The most common endocrine dysfunction post-HSCT in this study was hypogonadism. Gonadal failure in adult patients post-HSCT was found at a frequency of 40.2% but according to other studies, it can reach 92% in males and 99% in females on long-term follow-up [8] when transplanted children were included. As previously described by others authors [5,7-16], in our study risk factors for the development of hypogonadism were age at the transplant, type of conditioning and the treatments for the underlying disease (chemotherapy and ERT). A revision by Brennan, et al. [6] showed that gonadal failure was associated with age at transplant, conditioning and underlying disease therapy. Older patients had more hypogonadism and the probably of recover gonadal function decreases by a factor of 0.8 per year of age. Mertens, et al. [8] analyzed gonadal function of 270 patients post HSCT and showed the same association with age at transplant and gonadal failure. The older age at HSCT, the greater the chance of hypogonadism and an unusual recover of gonadal function. When looked at male hypogonadism, it is know that men’s Leydig cells are the most resistant to treatment as showed by Kauppila, et al. [12], Keilholz, et al. [13] and Bordallo, et al. [17], and the germ cells are the most sensitive, leading to a laboratory pattern with little or no change in total testosterone and LH levels, with FSH elevation and possible infertility [18,19].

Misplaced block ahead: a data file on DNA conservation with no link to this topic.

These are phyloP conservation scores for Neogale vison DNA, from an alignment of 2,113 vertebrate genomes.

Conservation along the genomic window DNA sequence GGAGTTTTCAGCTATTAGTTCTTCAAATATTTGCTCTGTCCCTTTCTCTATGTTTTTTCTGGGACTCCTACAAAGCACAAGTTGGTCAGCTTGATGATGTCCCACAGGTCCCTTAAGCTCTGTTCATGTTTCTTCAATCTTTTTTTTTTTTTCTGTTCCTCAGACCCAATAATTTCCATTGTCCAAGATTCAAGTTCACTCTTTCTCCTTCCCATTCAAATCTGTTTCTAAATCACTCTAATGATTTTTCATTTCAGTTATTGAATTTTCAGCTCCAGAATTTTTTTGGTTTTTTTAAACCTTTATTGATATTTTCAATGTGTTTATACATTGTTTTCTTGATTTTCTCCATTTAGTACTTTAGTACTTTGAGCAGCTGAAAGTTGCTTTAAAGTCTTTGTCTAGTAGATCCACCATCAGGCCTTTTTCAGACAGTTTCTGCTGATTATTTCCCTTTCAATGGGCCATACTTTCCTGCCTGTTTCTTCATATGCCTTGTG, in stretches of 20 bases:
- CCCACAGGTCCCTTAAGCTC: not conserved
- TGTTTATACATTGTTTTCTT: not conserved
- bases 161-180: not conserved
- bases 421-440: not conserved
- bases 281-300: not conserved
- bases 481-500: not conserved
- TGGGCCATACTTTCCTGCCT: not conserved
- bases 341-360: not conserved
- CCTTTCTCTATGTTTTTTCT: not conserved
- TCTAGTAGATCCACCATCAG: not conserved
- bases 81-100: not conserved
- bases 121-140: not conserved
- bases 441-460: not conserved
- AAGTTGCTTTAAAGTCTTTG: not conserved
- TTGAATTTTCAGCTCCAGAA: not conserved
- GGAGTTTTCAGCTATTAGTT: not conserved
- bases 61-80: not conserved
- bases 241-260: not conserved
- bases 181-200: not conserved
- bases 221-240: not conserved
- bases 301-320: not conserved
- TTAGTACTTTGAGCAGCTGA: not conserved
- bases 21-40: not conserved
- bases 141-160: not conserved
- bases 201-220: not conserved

Regarding female hypogonadism, defined as low estradiol levels associated with elevated FSH and LH, only a few recovered ovarian function. These patients require hormone replacement therapy for prolonged periods due to the young age they developed hypogonadism (median 29 years old). One study [9] show that when gonadal recovery occurs, there are candidates for early menopause and high-risk pregnancies. We did not assessed this outcome.